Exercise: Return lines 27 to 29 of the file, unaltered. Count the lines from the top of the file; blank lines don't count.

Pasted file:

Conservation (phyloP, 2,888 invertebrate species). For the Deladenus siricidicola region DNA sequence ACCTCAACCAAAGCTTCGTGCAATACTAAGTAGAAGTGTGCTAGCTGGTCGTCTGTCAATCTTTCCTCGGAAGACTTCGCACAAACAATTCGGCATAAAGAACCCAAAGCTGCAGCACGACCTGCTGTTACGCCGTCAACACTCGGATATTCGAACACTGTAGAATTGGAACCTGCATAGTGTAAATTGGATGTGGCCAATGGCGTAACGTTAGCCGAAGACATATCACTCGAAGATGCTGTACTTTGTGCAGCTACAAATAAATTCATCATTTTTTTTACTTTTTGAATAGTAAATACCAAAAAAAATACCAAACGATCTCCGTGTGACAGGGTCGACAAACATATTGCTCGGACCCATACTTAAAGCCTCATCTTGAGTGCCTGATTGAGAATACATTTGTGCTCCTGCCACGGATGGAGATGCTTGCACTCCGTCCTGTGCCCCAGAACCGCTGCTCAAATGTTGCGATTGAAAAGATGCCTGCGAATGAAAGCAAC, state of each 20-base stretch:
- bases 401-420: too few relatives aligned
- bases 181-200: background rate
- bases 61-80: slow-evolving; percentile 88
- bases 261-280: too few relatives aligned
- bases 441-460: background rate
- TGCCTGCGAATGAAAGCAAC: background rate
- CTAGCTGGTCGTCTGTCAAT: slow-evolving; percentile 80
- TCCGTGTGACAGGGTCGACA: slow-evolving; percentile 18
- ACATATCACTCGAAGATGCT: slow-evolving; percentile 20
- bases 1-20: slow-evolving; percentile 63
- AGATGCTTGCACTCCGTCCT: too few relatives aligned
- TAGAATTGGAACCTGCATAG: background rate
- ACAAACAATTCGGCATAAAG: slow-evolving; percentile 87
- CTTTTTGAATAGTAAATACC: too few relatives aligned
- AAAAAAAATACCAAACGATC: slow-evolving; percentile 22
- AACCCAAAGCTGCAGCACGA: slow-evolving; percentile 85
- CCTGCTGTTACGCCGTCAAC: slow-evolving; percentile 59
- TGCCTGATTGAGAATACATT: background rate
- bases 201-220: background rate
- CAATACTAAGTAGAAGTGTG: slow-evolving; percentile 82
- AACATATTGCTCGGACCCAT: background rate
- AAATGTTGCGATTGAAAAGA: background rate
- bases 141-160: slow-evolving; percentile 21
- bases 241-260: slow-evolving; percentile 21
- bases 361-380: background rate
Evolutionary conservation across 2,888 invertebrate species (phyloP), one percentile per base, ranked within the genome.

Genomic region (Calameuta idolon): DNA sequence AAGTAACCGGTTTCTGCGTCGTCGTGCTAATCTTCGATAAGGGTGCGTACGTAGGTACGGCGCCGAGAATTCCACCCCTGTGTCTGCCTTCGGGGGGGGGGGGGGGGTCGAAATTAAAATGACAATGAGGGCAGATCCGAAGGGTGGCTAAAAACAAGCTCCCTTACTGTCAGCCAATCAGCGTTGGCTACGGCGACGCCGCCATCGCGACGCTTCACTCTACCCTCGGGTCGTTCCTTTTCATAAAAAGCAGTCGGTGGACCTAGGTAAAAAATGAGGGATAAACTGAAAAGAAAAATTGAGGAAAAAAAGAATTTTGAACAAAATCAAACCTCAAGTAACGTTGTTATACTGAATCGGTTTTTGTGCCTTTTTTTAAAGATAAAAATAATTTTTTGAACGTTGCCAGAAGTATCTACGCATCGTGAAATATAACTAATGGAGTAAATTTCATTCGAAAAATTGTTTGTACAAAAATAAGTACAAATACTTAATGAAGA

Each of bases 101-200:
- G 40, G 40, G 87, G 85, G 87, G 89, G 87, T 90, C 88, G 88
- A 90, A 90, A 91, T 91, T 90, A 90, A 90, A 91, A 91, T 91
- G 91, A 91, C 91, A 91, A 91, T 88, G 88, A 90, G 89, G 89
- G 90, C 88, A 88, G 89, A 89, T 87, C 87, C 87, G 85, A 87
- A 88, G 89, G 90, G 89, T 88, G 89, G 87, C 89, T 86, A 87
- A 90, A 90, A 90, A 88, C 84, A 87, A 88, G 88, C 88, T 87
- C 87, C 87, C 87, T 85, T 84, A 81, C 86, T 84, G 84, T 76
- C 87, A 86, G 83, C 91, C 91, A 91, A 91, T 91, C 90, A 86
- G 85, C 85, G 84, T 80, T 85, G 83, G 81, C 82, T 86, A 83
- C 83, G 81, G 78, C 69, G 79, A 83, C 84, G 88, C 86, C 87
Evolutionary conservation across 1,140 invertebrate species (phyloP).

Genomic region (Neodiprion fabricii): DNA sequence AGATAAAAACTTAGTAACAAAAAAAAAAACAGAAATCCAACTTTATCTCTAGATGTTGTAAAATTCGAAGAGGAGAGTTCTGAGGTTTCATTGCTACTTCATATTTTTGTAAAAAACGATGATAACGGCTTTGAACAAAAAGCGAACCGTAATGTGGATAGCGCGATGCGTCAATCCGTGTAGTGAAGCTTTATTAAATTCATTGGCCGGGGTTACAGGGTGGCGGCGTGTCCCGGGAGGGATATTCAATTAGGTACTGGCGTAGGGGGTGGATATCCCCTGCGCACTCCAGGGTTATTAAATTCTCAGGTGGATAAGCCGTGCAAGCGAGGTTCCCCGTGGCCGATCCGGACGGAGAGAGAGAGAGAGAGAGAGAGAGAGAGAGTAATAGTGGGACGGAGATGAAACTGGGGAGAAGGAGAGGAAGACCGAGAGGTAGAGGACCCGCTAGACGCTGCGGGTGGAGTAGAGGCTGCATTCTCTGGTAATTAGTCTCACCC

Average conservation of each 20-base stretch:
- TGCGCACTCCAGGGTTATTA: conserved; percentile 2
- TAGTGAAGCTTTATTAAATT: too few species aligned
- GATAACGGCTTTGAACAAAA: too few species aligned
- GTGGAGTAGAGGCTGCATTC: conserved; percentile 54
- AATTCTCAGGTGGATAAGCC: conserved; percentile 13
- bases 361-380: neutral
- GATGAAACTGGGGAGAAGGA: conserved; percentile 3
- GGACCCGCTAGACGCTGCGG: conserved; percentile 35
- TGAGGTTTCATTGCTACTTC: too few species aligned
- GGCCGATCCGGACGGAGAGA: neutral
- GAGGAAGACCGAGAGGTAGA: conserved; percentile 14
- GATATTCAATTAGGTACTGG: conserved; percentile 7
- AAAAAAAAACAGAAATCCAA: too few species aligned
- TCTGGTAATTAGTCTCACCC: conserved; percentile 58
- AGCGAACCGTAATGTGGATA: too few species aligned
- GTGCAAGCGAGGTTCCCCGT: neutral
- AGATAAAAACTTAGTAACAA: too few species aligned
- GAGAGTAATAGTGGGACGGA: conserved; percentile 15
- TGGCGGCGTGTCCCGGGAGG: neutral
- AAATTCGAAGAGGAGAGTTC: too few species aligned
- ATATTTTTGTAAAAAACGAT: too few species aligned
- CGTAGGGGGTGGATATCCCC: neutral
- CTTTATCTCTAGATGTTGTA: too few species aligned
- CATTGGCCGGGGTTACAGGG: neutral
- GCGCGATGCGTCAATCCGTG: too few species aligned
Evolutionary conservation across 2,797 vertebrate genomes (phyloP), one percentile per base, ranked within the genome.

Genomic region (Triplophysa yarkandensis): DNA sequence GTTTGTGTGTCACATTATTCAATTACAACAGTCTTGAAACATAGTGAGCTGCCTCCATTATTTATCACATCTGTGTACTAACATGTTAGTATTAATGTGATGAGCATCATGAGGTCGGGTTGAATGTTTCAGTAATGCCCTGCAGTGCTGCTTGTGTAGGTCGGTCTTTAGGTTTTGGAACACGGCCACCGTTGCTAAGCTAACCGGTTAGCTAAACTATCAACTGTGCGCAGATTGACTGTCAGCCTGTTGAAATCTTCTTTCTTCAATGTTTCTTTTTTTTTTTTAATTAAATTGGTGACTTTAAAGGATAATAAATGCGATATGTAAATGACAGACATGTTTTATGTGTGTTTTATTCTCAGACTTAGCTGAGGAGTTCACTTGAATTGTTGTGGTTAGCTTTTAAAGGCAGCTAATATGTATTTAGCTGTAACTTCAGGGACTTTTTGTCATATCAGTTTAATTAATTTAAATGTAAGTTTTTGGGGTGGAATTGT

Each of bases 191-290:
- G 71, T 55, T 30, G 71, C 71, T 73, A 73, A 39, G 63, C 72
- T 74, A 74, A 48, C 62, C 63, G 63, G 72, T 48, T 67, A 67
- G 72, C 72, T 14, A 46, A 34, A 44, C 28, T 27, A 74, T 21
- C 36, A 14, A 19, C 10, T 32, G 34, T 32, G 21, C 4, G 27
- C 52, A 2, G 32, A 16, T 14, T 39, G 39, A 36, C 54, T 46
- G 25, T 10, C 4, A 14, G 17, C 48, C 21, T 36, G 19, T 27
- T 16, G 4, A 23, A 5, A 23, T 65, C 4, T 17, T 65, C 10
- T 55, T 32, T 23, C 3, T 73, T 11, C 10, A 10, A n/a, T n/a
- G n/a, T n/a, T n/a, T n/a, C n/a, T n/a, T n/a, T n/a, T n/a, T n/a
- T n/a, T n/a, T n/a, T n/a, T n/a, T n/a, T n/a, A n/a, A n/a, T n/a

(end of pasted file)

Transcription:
Evolutionary conservation across 2,888 invertebrate species (phyloP), one percentile per base, ranked within the genome.

Genomic region (Calameuta idolon): DNA sequence AAGTAACCGGTTTCTGCGTCGTCGTGCTAATCTTCGATAAGGGTGCGTACGTAGGTACGGCGCCGAGAATTCCACCCCTGTGTCTGCCTTCGGGGGGGGGGGGGGGGTCGAAATTAAAATGACAATGAGGGCAGATCCGAAGGGTGGCTAAAAACAAGCTCCCTTACTGTCAGCCAATCAGCGTTGGCTACGGCGACGCCGCCATCGCGACGCTTCACTCTACCCTCGGGTCGTTCCTTTTCATAAAAAGCAGTCGGTGGACCTAGGTAAAAAATGAGGGATAAACTGAAAAGAAAAATTGAGGAAAAAAAGAATTTTGAACAAAATCAAACCTCAAGTAACGTTGTTATACTGAATCGGTTTTTGTGCCTTTTTTTAAAGATAAAAATAATTTTTTGAACGTTGCCAGAAGTATCTACGCATCGTGAAATATAACTAATGGAGTAAATTTCATTCGAAAAATTGTTTGTACAAAAATAAGTACAAATACTTAATGAAGA

Each of bases 101-200: